The mention of the word ‘improvement’ at the outset ignites an educative enquiry into the legendary history of Indian cow breeds from the time of glorious India to the present day times. What actually happened to the Indian cow breeds that today they need to be improvised? The story dates back to the times when European invaders eyed the invaluable attributes of Indigenous breeds of cattle. With the advent of East India Company started the export of superior quality Indian Cows as well as Bulls from India. Indian farmers were misguided to abscond their cows on the roads by spreading the air that they yield less milk. Subsequently, Indian farmer adopted foreign exotic breeds while the foreigners started rearing Indian germ plasm.

In 1960 Brazil imported three cattle breeds from India – Gir, Kankrej and Ongole; and today, Brazil has emerged as the world’s biggest exporter of improved cattle embryos and semen of bulls of Indian breeds. It is ironical that today in India such pure breeds are hard to find. Over the years, indigenous breeds on the roads have been subjected to indiscriminate breeding with bulls of foreign breeds. As a result, what we see today in numbers is mostly cross breeds of the two. So what, someone may question? The situation is grave. Heavy expenses incurring in maintenance of exotic breeds, dearth of cow dung as natural fertilizer, lack of suitable livestock for draught purposes and intake of A1 beta-casein in exotic cow’s milk are all together making a toll not just in the house of Indian farmer but on the overall Indian agriculture as well as the national economy.

Article 48 of Indian Constitution (Directive Principles of State policy) that was laid in 1949, apart from prohibiting slaughter of cattle also emphasizes on preservation and improvement of Indigenous breeds of cows. But it is unfortunate that today, India emerged as largest beef exporter in the world, in the year 2014. (US dept. of agriculture) In the year 2004 only, India had about 3,600 legal slaughterhouses and 30,000 illegal ones; what to talk of today? In this scenario, where many native breeds of India are on the verge of extinction, it becomes imperative to not just conserve but also improve and enhance indigenous breeds.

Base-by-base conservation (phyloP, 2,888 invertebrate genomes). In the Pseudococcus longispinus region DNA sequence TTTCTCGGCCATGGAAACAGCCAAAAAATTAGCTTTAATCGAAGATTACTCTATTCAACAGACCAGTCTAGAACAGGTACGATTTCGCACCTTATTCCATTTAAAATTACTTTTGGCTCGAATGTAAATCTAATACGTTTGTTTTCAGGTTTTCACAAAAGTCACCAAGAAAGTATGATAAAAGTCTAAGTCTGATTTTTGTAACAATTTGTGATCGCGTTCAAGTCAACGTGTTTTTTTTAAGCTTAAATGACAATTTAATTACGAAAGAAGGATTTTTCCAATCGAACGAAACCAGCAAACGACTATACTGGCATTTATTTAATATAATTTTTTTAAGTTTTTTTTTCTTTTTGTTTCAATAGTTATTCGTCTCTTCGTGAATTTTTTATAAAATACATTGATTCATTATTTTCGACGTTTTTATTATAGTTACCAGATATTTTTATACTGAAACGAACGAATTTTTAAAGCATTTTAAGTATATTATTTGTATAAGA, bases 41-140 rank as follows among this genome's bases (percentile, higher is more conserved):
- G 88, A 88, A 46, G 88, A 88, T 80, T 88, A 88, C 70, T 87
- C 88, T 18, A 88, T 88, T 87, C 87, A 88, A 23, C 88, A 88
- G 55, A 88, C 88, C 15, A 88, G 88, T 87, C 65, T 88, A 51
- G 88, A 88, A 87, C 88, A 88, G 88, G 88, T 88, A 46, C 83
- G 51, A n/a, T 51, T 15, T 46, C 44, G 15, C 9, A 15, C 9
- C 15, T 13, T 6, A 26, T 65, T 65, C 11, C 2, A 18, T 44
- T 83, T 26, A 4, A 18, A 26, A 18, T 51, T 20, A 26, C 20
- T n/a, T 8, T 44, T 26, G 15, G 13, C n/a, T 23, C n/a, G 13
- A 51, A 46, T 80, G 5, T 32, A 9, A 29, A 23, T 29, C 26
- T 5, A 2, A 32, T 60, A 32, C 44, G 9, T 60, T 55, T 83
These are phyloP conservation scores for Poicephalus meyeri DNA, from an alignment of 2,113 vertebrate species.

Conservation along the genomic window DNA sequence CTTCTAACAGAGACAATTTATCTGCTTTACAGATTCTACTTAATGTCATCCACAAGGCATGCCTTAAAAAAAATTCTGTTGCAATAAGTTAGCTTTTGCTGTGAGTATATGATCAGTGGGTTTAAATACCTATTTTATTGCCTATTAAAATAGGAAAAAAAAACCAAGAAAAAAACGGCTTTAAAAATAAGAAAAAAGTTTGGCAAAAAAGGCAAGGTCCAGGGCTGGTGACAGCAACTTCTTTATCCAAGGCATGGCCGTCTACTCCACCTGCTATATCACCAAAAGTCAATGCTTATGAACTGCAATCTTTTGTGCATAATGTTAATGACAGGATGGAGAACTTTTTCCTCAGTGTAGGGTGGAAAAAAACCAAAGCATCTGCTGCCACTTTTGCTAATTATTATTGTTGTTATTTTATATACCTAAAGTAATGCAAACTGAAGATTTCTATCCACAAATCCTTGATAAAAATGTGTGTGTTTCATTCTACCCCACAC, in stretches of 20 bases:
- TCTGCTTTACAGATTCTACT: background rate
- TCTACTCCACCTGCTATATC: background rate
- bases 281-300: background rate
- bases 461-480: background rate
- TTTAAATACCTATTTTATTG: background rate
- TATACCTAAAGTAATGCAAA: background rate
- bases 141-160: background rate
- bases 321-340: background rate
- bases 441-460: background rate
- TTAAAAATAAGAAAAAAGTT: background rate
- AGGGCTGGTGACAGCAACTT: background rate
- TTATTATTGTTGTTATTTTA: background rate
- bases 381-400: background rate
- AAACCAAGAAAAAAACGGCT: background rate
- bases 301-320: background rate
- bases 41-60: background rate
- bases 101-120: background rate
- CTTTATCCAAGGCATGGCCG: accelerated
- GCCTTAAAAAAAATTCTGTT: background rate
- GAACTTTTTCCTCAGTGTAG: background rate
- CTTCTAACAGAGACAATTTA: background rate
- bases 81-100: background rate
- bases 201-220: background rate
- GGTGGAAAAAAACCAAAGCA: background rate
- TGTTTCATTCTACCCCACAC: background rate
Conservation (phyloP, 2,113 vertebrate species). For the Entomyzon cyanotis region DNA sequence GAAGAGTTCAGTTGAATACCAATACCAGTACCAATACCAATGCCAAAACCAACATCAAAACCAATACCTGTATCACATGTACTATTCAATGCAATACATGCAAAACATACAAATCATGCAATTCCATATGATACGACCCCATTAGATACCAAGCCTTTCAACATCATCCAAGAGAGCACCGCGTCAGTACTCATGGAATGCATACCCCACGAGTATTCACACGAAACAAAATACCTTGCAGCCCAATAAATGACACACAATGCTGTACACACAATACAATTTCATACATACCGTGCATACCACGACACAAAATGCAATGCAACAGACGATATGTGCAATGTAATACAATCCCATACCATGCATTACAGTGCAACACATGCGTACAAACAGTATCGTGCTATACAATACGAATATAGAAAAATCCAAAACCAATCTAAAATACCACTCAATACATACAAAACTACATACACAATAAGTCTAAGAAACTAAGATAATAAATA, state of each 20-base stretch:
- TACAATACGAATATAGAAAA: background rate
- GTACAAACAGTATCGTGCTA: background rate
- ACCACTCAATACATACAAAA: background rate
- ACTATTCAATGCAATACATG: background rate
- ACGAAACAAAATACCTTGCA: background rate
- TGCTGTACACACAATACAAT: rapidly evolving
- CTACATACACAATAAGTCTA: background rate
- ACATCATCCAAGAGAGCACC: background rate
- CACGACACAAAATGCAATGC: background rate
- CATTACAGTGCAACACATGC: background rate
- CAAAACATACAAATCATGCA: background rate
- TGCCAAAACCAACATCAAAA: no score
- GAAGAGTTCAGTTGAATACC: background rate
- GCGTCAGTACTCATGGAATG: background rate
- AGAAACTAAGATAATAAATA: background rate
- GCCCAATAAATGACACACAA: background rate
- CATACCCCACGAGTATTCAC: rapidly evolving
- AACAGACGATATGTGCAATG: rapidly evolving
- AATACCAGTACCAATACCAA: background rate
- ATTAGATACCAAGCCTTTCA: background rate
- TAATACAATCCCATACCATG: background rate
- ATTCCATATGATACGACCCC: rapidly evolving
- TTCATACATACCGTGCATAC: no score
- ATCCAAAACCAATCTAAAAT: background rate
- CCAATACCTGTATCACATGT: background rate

Divya Jyoti Jagrati Sansthan (DJJS) under the stewardship of its head and founder, revered Shri Ashutosh Maharaj Ji has been working incessantly and rigorously to improve and purify indigenous breeds of cows – Sahiwal, Gir, Tharparkar, Kankrej and Hariana at its Kamdhenu Gaushalas in Punjab and New Delhi. Kamdhenu Gaushala incorporates an integrated approach of traditional and modern scientific methodologies for the purpose of breed improvement. This includes segregation of cows in separate sections according to their breeds, age groups, health conditions, physical potential and milking potential, maintenance of details about their phenotypic features, physical and milking potentials and their daily milk output; and selective breeding with bulls of superior quality through natural selection or Artificial Insemination (AI). Practising Bull Mother Farming, special care is given to bulls. At Kamdhenu Gaushala, Bull is considered to be a seed that can potently enhance the selected breeds of cows. It is believed that the quality of cows of native breeds that have become impure due to indiscriminate cross breeding can be revived back only with the instrumentality of bulls of pure breeds. At breeding of superior bulls with mother cows, the native breed quality gets re-established in the offsprings after few generations. Improved breed quality is directly proportional to enhanced milk production and longevity that means increased number of lactations in total lifetime.